typeof self === 'object' might be safer since typeof window === 'undefined' fails on web workers scope.
    – Lewis
    Commented May 16, 2015 at 10:16

By looking for CommonJS support, this is how the Underscore.js library does it:

Edit: to your updated question:

(function () {

    // Establish the root object, `window` in the browser, or `global` on the server.
    var root = this; 

    // Create a reference to this
    var _ = new Object();

    var isNode = false;

    // Export the Underscore object for **CommonJS**, with backwards-compatibility
    // for the old `require()` API. If we're not in CommonJS, add `_` to the
    // global object.
    if (typeof module !== 'undefined' && module.exports) {
            module.exports = _;
            root._ = _;
            isNode = true;
    } else {
            root._ = _;

Example here retains the Module pattern.

  • 49
    This detects CommonJS support, which browsers may support. Commented Dec 24, 2012 at 14:05
  • 8
    There is a problem here and nailer "nailed it". I'm trying CommonJS in the browser, and the module loader I'm using defines module.exports, so this solution would incorrectly tell me I'm in node. Commented Dec 31, 2012 at 23:02
  • 1
    @MarkMelville arguably, this is exactly what the OP is asking so therefore not a problem.
    – Ross
    Commented Jan 1, 2013 at 17:37
  • 13
    Poor wording on my part. I mean there is a problem with this solution. The OP may have accepted it, but I do not. Commented Jan 3, 2013 at 23:40
  • 7
    This is most certainly NOT the best answer given. Commented Nov 29, 2014 at 17:53

I currently stumbled over a wrong detection of Node which is not aware of the Node-environment in Electron due to a misleading feature-detection. The following solutions identify the process-environment explicitly.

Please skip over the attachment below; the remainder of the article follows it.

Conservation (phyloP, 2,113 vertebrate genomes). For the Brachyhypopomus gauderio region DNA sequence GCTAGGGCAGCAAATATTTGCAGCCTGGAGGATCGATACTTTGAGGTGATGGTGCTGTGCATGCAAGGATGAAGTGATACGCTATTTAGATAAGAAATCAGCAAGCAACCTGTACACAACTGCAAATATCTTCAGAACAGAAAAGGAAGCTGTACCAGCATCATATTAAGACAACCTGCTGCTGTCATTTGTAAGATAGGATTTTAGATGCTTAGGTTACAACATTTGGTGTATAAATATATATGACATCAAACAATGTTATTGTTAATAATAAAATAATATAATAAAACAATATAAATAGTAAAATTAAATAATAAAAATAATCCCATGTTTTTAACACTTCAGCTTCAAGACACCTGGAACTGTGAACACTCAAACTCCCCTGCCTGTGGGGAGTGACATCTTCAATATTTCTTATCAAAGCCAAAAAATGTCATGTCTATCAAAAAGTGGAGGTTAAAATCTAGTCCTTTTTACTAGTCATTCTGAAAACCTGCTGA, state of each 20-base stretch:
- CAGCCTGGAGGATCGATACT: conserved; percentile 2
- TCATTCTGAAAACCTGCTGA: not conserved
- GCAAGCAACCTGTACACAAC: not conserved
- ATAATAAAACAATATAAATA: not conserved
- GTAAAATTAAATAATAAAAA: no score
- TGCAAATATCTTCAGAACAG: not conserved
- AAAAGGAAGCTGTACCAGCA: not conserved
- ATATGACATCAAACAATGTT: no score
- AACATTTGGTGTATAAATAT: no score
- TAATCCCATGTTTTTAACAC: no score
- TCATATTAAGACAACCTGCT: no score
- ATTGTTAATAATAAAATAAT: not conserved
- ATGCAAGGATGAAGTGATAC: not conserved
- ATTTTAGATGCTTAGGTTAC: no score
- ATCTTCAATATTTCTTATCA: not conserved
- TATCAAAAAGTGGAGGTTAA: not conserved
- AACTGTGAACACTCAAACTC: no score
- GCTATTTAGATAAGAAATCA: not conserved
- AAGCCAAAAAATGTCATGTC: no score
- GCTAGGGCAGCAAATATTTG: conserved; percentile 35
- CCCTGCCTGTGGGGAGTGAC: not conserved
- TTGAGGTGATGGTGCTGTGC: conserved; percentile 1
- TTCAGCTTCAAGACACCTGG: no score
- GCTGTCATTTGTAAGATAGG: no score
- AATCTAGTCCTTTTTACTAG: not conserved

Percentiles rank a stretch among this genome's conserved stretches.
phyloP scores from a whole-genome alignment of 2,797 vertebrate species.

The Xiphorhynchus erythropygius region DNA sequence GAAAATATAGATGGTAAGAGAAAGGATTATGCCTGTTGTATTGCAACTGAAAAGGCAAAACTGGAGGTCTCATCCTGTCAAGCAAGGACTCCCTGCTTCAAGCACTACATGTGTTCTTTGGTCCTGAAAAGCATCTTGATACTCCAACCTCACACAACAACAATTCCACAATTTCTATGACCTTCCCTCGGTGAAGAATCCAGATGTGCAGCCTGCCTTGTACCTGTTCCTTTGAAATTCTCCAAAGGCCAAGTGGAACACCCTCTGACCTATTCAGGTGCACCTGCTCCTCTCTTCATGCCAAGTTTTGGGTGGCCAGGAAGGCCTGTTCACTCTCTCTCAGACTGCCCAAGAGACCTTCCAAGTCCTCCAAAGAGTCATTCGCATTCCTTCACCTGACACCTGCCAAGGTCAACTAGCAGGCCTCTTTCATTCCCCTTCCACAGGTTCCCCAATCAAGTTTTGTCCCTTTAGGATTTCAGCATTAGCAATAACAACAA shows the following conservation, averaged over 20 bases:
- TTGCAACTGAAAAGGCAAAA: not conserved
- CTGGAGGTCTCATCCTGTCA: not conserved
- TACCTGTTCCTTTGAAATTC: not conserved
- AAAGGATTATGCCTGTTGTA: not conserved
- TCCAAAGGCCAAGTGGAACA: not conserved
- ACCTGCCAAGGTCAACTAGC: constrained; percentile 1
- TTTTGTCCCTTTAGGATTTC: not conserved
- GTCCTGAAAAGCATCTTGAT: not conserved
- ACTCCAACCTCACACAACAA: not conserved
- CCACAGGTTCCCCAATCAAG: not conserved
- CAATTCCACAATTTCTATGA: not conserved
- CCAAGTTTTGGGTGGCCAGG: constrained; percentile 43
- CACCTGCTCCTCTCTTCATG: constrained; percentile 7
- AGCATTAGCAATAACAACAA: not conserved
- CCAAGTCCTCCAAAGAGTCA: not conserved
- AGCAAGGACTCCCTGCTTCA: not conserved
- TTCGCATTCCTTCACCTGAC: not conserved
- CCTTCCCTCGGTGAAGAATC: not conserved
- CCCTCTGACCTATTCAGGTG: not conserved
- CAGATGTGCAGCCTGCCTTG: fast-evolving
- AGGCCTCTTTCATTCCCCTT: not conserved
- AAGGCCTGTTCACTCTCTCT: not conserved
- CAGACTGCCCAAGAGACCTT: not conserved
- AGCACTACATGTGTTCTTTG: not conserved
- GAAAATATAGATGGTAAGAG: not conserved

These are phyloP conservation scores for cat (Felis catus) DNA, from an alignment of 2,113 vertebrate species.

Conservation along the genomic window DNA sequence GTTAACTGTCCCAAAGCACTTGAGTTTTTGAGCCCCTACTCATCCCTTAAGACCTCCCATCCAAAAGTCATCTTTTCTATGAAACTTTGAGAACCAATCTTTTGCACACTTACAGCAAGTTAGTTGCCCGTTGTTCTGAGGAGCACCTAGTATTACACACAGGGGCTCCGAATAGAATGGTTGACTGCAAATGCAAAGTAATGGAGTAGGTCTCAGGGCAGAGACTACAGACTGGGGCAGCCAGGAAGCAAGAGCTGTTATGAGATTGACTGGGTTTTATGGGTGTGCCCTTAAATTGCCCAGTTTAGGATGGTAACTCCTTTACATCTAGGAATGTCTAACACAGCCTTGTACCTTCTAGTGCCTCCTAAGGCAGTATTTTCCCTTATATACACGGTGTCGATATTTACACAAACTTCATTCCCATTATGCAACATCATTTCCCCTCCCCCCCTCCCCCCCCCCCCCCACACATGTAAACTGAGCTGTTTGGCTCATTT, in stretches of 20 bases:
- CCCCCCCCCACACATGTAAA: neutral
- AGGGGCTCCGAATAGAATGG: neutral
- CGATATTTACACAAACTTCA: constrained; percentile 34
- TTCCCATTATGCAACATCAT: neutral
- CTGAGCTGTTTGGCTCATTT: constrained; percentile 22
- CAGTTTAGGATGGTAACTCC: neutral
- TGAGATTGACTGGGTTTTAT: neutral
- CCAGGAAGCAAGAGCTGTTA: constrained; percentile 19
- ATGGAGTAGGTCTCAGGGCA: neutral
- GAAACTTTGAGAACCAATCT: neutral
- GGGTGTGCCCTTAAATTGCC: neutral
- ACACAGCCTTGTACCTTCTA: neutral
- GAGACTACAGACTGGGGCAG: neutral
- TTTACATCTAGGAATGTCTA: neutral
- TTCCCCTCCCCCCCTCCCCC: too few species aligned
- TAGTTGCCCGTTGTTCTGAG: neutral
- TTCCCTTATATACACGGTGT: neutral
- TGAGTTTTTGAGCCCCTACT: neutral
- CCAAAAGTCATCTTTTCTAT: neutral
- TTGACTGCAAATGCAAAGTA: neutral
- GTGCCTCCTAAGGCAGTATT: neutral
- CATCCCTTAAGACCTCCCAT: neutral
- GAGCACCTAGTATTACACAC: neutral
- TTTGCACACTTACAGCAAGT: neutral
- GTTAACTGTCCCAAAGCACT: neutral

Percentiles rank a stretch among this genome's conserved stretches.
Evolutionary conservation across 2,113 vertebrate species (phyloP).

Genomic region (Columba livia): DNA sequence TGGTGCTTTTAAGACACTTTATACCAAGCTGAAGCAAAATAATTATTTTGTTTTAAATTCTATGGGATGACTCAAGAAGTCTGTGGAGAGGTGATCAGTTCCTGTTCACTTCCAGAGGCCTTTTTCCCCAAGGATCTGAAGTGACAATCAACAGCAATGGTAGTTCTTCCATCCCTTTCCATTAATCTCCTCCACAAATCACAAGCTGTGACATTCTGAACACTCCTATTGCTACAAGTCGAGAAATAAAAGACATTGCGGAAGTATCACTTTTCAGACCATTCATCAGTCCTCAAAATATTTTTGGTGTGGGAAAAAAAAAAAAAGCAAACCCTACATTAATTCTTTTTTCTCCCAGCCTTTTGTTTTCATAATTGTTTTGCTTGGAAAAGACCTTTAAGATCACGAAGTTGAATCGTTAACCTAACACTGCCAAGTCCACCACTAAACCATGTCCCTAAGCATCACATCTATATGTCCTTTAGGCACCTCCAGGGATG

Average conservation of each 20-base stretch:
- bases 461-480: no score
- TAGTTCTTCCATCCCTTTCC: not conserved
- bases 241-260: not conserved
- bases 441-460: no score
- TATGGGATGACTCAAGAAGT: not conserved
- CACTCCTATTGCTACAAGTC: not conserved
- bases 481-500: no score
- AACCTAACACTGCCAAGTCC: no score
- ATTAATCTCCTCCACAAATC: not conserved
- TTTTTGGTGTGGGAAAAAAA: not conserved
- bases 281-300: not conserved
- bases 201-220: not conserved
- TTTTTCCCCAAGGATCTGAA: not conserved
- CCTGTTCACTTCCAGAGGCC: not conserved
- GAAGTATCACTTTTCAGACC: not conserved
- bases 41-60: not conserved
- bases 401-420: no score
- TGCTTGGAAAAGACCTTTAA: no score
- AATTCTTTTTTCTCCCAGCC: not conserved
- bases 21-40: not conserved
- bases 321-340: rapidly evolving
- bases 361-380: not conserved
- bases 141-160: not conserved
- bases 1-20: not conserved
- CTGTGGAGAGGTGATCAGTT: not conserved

Identify Node.js only

(typeof process !== 'undefined') && (process.release.name === 'node')

This will discover if you're running in a Node-process, since process.release contains the "metadata related to the current [Node-]release".

After the spawn of io.js (which was discontinued a long time ago) the value of process.release.name may also have become io.js.

Bun aims for full Node.js compatibility and therefore mimics Node-behaviour.

To proper detect a Node-ready environment i guess you should check as follows:

Identify Node (>= 3.0.0), Bun or io.js

(typeof process !== 'undefined') &&
(process.release.name.search(/node|io.js/) !== -1)

This statement was tested (at the time of the initial post) with Node 5.5.0, Electron 0.36.9 (with Node 5.1.1) and Chrome 48.0.2564.116.

Identify Node (>= 0.10.0), Bun or io.js

(typeof process !== 'undefined') &&
(typeof process.versions.node !== 'undefined')

@daluege's comment inspired me to think about a more general proof. This should working from Node.js >= 0.10. I didn't find a unique identifier for prior versions.

Explicitly identify Bun (>= 1.0.3)

(typeof process !== 'undefined') && process.versions.bun)

Bun recently added support for the process object, this detection method is taken from Bun's detect bun guide.

Explicitly identify Bun (< 1.0.3)

(typeof process !== 'undefined') && process.isBun)

P.s.: I am posting that answer here since the question lead me here, although the OP was searching for an answer to a different question.

  • 2
    This seems to be by far the most reliable approach, thank you. Though only working for version >= 3.0.0.
    – filip
    Commented Oct 28, 2016 at 10:38
  • @daluege -- thanks for inspiration. I unfortunately didn't find a proof for lower than 0.10. Commented Oct 28, 2016 at 14:09
  • 4
    I found using react webpack, process and process.version exists within the bundle, so I added an extra check for process.version where process.release.node is undefined on client side but has a node version as a value on server side
    – Aaron
    Commented Feb 19, 2017 at 1:49
  • 2
    One-liner and safer: function isNodejs() { return typeof "process" !== "undefined" && process && process.versions && process.versions.node; }
    – brillout
    Commented Oct 14, 2018 at 17:49
  • 1
    Bun now implements process.release.name github.com/oven-sh/bun/issues/1404. Alternatively, typeof Bun !== "undefined" is a very concise test that also makes TypeScript happy if you use "types": ["bun-types"]
    – pzmarzly
    Commented Sep 23, 2023 at 15:52

The problem with trying to figure out what environment your code is running in is that any object can be modified and declared making it close to impossible to figure out which objects are native to the environment, and which have been modified by the program.